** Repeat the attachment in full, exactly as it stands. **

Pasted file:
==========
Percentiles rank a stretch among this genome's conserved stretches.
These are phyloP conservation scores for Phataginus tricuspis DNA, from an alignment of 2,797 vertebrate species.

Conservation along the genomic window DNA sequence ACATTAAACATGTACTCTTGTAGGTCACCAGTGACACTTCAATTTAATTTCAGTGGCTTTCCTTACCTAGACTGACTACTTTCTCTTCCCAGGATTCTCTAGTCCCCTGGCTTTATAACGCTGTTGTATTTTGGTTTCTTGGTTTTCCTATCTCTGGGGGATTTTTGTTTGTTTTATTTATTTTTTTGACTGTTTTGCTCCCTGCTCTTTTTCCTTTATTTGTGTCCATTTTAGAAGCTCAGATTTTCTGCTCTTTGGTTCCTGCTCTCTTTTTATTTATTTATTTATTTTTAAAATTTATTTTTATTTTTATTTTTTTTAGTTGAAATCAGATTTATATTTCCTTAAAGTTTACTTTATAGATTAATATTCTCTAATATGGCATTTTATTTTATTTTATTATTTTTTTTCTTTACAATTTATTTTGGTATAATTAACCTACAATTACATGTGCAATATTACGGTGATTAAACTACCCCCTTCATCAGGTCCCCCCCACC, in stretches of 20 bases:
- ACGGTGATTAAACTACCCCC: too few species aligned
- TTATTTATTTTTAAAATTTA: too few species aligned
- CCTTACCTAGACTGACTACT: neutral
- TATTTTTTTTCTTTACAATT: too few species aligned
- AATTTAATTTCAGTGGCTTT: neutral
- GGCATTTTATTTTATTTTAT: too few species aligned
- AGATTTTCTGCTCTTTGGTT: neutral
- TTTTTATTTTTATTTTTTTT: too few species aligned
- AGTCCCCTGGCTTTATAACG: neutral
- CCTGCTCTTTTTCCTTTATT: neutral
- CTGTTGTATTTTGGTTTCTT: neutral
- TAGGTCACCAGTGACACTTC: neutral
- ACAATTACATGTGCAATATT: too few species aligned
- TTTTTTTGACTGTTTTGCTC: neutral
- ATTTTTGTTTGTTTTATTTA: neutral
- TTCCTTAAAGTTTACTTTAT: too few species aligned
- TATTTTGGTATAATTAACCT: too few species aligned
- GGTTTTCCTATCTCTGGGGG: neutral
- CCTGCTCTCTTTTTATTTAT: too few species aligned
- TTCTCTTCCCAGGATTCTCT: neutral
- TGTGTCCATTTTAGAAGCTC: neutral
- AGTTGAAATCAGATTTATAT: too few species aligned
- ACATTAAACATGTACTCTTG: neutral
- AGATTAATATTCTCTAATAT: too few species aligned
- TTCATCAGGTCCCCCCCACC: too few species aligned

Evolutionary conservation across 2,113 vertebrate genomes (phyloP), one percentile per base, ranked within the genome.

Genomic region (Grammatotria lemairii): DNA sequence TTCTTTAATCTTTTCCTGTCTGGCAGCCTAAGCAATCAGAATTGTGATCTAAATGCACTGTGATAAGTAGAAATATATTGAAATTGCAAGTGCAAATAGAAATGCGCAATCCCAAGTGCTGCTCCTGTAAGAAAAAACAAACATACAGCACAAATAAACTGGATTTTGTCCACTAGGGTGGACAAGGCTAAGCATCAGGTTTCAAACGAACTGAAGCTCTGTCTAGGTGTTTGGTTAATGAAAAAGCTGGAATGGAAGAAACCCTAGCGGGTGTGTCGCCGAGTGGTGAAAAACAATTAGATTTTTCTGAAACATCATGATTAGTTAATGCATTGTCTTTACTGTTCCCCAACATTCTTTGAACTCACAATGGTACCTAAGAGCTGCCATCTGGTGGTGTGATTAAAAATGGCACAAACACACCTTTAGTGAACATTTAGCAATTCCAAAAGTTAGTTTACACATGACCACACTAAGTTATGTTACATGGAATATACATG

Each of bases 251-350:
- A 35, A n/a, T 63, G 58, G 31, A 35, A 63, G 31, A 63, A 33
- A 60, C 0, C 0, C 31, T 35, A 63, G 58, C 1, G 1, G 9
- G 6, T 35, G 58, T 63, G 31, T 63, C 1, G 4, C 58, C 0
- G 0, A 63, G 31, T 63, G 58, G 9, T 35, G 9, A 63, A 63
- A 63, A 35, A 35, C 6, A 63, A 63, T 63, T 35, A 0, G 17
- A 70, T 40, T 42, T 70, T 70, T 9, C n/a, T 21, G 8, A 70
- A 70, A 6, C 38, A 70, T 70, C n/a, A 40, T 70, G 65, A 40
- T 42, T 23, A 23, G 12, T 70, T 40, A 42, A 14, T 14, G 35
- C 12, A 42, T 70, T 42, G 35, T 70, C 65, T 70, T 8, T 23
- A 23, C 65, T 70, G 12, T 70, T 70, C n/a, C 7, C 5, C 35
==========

Percentiles rank a stretch among this genome's conserved stretches.
These are phyloP conservation scores for Phataginus tricuspis DNA, from an alignment of 2,797 vertebrate species.

Conservation along the genomic window DNA sequence ACATTAAACATGTACTCTTGTAGGTCACCAGTGACACTTCAATTTAATTTCAGTGGCTTTCCTTACCTAGACTGACTACTTTCTCTTCCCAGGATTCTCTAGTCCCCTGGCTTTATAACGCTGTTGTATTTTGGTTTCTTGGTTTTCCTATCTCTGGGGGATTTTTGTTTGTTTTATTTATTTTTTTGACTGTTTTGCTCCCTGCTCTTTTTCCTTTATTTGTGTCCATTTTAGAAGCTCAGATTTTCTGCTCTTTGGTTCCTGCTCTCTTTTTATTTATTTATTTATTTTTAAAATTTATTTTTATTTTTATTTTTTTTAGTTGAAATCAGATTTATATTTCCTTAAAGTTTACTTTATAGATTAATATTCTCTAATATGGCATTTTATTTTATTTTATTATTTTTTTTCTTTACAATTTATTTTGGTATAATTAACCTACAATTACATGTGCAATATTACGGTGATTAAACTACCCCCTTCATCAGGTCCCCCCCACC, in stretches of 20 bases:
- ACGGTGATTAAACTACCCCC: too few species aligned
- TTATTTATTTTTAAAATTTA: too few species aligned
- CCTTACCTAGACTGACTACT: neutral
- TATTTTTTTTCTTTACAATT: too few species aligned
- AATTTAATTTCAGTGGCTTT: neutral
- GGCATTTTATTTTATTTTAT: too few species aligned
- AGATTTTCTGCTCTTTGGTT: neutral
- TTTTTATTTTTATTTTTTTT: too few species aligned
- AGTCCCCTGGCTTTATAACG: neutral
- CCTGCTCTTTTTCCTTTATT: neutral
- CTGTTGTATTTTGGTTTCTT: neutral
- TAGGTCACCAGTGACACTTC: neutral
- ACAATTACATGTGCAATATT: too few species aligned
- TTTTTTTGACTGTTTTGCTC: neutral
- ATTTTTGTTTGTTTTATTTA: neutral
- TTCCTTAAAGTTTACTTTAT: too few species aligned
- TATTTTGGTATAATTAACCT: too few species aligned
- GGTTTTCCTATCTCTGGGGG: neutral
- CCTGCTCTCTTTTTATTTAT: too few species aligned
- TTCTCTTCCCAGGATTCTCT: neutral
- TGTGTCCATTTTAGAAGCTC: neutral
- AGTTGAAATCAGATTTATAT: too few species aligned
- ACATTAAACATGTACTCTTG: neutral
- AGATTAATATTCTCTAATAT: too few species aligned
- TTCATCAGGTCCCCCCCACC: too few species aligned

Evolutionary conservation across 2,113 vertebrate genomes (phyloP), one percentile per base, ranked within the genome.

Genomic region (Grammatotria lemairii): DNA sequence TTCTTTAATCTTTTCCTGTCTGGCAGCCTAAGCAATCAGAATTGTGATCTAAATGCACTGTGATAAGTAGAAATATATTGAAATTGCAAGTGCAAATAGAAATGCGCAATCCCAAGTGCTGCTCCTGTAAGAAAAAACAAACATACAGCACAAATAAACTGGATTTTGTCCACTAGGGTGGACAAGGCTAAGCATCAGGTTTCAAACGAACTGAAGCTCTGTCTAGGTGTTTGGTTAATGAAAAAGCTGGAATGGAAGAAACCCTAGCGGGTGTGTCGCCGAGTGGTGAAAAACAATTAGATTTTTCTGAAACATCATGATTAGTTAATGCATTGTCTTTACTGTTCCCCAACATTCTTTGAACTCACAATGGTACCTAAGAGCTGCCATCTGGTGGTGTGATTAAAAATGGCACAAACACACCTTTAGTGAACATTTAGCAATTCCAAAAGTTAGTTTACACATGACCACACTAAGTTATGTTACATGGAATATACATG

Each of bases 251-350:
- A 35, A n/a, T 63, G 58, G 31, A 35, A 63, G 31, A 63, A 33
- A 60, C 0, C 0, C 31, T 35, A 63, G 58, C 1, G 1, G 9
- G 6, T 35, G 58, T 63, G 31, T 63, C 1, G 4, C 58, C 0
- G 0, A 63, G 31, T 63, G 58, G 9, T 35, G 9, A 63, A 63
- A 63, A 35, A 35, C 6, A 63, A 63, T 63, T 35, A 0, G 17
- A 70, T 40, T 42, T 70, T 70, T 9, C n/a, T 21, G 8, A 70
- A 70, A 6, C 38, A 70, T 70, C n/a, A 40, T 70, G 65, A 40
- T 42, T 23, A 23, G 12, T 70, T 40, A 42, A 14, T 14, G 35
- C 12, A 42, T 70, T 42, G 35, T 70, C 65, T 70, T 8, T 23
- A 23, C 65, T 70, G 12, T 70, T 70, C n/a, C 7, C 5, C 35